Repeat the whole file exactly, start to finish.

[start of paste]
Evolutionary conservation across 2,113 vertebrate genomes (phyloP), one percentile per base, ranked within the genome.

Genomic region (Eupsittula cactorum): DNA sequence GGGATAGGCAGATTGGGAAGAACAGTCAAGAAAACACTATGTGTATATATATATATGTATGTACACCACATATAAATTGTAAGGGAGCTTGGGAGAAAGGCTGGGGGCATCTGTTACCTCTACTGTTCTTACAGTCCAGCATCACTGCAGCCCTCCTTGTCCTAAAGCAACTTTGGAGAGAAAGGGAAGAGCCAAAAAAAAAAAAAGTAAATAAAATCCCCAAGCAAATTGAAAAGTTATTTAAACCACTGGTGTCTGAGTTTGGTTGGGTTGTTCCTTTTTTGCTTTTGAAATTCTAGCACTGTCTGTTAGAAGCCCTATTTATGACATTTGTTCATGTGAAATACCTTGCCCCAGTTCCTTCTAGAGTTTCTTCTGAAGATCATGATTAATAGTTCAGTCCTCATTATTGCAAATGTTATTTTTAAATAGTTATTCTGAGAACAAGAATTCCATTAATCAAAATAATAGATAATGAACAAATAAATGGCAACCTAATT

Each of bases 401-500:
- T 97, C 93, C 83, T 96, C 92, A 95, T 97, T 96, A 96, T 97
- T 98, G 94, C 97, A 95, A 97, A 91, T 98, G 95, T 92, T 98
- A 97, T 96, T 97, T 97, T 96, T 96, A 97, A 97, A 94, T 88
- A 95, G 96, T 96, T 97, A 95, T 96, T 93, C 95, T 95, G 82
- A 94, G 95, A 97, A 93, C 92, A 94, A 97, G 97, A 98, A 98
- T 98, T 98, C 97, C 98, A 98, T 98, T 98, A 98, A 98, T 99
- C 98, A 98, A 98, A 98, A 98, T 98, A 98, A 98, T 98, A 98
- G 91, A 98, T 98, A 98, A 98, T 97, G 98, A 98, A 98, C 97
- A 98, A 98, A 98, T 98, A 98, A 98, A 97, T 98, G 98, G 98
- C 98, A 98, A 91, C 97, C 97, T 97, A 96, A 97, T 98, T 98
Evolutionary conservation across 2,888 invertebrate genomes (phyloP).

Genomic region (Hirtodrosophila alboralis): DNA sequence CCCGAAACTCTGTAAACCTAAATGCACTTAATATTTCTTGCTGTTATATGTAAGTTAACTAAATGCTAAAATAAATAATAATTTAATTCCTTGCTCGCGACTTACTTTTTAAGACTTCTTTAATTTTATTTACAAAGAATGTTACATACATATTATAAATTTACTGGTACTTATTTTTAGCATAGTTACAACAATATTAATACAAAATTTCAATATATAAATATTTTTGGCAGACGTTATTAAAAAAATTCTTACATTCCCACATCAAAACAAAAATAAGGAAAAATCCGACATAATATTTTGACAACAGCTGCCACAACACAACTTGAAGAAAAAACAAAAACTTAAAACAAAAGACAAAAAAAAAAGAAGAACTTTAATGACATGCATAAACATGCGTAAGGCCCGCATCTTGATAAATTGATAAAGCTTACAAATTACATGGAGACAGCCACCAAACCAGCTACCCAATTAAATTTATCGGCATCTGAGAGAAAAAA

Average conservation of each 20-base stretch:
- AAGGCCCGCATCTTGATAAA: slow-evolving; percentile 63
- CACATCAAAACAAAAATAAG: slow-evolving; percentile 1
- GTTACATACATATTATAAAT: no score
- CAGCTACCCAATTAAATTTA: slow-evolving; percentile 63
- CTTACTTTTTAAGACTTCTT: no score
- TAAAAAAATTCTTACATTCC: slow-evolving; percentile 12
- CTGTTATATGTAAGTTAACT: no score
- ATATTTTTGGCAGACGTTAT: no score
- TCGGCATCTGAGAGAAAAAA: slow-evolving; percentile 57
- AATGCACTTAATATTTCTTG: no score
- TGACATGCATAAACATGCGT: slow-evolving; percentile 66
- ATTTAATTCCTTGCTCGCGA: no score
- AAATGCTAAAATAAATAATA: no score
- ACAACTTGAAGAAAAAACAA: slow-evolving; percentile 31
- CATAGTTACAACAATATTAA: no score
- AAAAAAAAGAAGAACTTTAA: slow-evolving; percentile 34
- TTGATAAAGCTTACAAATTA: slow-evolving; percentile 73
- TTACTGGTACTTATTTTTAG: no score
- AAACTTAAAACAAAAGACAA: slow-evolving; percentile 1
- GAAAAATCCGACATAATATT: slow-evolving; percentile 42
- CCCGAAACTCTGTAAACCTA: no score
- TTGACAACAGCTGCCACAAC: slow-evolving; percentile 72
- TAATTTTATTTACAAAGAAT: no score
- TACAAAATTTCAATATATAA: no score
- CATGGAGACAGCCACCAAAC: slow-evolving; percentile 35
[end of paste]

Evolutionary conservation across 2,113 vertebrate genomes (phyloP), one percentile per base, ranked within the genome.

Genomic region (Eupsittula cactorum): DNA sequence GGGATAGGCAGATTGGGAAGAACAGTCAAGAAAACACTATGTGTATATATATATATGTATGTACACCACATATAAATTGTAAGGGAGCTTGGGAGAAAGGCTGGGGGCATCTGTTACCTCTACTGTTCTTACAGTCCAGCATCACTGCAGCCCTCCTTGTCCTAAAGCAACTTTGGAGAGAAAGGGAAGAGCCAAAAAAAAAAAAAGTAAATAAAATCCCCAAGCAAATTGAAAAGTTATTTAAACCACTGGTGTCTGAGTTTGGTTGGGTTGTTCCTTTTTTGCTTTTGAAATTCTAGCACTGTCTGTTAGAAGCCCTATTTATGACATTTGTTCATGTGAAATACCTTGCCCCAGTTCCTTCTAGAGTTTCTTCTGAAGATCATGATTAATAGTTCAGTCCTCATTATTGCAAATGTTATTTTTAAATAGTTATTCTGAGAACAAGAATTCCATTAATCAAAATAATAGATAATGAACAAATAAATGGCAACCTAATT

Each of bases 401-500:
- T 97, C 93, C 83, T 96, C 92, A 95, T 97, T 96, A 96, T 97
- T 98, G 94, C 97, A 95, A 97, A 91, T 98, G 95, T 92, T 98
- A 97, T 96, T 97, T 97, T 96, T 96, A 97, A 97, A 94, T 88
- A 95, G 96, T 96, T 97, A 95, T 96, T 93, C 95, T 95, G 82
- A 94, G 95, A 97, A 93, C 92, A 94, A 97, G 97, A 98, A 98
- T 98, T 98, C 97, C 98, A 98, T 98, T 98, A 98, A 98, T 99
- C 98, A 98, A 98, A 98, A 98, T 98, A 98, A 98, T 98, A 98
- G 91, A 98, T 98, A 98, A 98, T 97, G 98, A 98, A 98, C 97
- A 98, A 98, A 98, T 98, A 98, A 98, A 97, T 98, G 98, G 98
- C 98, A 98, A 91, C 97, C 97, T 97, A 96, A 97, T 98, T 98
Evolutionary conservation across 2,888 invertebrate genomes (phyloP).

Genomic region (Hirtodrosophila alboralis): DNA sequence CCCGAAACTCTGTAAACCTAAATGCACTTAATATTTCTTGCTGTTATATGTAAGTTAACTAAATGCTAAAATAAATAATAATTTAATTCCTTGCTCGCGACTTACTTTTTAAGACTTCTTTAATTTTATTTACAAAGAATGTTACATACATATTATAAATTTACTGGTACTTATTTTTAGCATAGTTACAACAATATTAATACAAAATTTCAATATATAAATATTTTTGGCAGACGTTATTAAAAAAATTCTTACATTCCCACATCAAAACAAAAATAAGGAAAAATCCGACATAATATTTTGACAACAGCTGCCACAACACAACTTGAAGAAAAAACAAAAACTTAAAACAAAAGACAAAAAAAAAAGAAGAACTTTAATGACATGCATAAACATGCGTAAGGCCCGCATCTTGATAAATTGATAAAGCTTACAAATTACATGGAGACAGCCACCAAACCAGCTACCCAATTAAATTTATCGGCATCTGAGAGAAAAAA

Average conservation of each 20-base stretch:
- AAGGCCCGCATCTTGATAAA: slow-evolving; percentile 63
- CACATCAAAACAAAAATAAG: slow-evolving; percentile 1
- GTTACATACATATTATAAAT: no score
- CAGCTACCCAATTAAATTTA: slow-evolving; percentile 63
- CTTACTTTTTAAGACTTCTT: no score
- TAAAAAAATTCTTACATTCC: slow-evolving; percentile 12
- CTGTTATATGTAAGTTAACT: no score
- ATATTTTTGGCAGACGTTAT: no score
- TCGGCATCTGAGAGAAAAAA: slow-evolving; percentile 57
- AATGCACTTAATATTTCTTG: no score
- TGACATGCATAAACATGCGT: slow-evolving; percentile 66
- ATTTAATTCCTTGCTCGCGA: no score
- AAATGCTAAAATAAATAATA: no score
- ACAACTTGAAGAAAAAACAA: slow-evolving; percentile 31
- CATAGTTACAACAATATTAA: no score
- AAAAAAAAGAAGAACTTTAA: slow-evolving; percentile 34
- TTGATAAAGCTTACAAATTA: slow-evolving; percentile 73
- TTACTGGTACTTATTTTTAG: no score
- AAACTTAAAACAAAAGACAA: slow-evolving; percentile 1
- GAAAAATCCGACATAATATT: slow-evolving; percentile 42
- CCCGAAACTCTGTAAACCTA: no score
- TTGACAACAGCTGCCACAAC: slow-evolving; percentile 72
- TAATTTTATTTACAAAGAAT: no score
- TACAAAATTTCAATATATAA: no score
- CATGGAGACAGCCACCAAAC: slow-evolving; percentile 35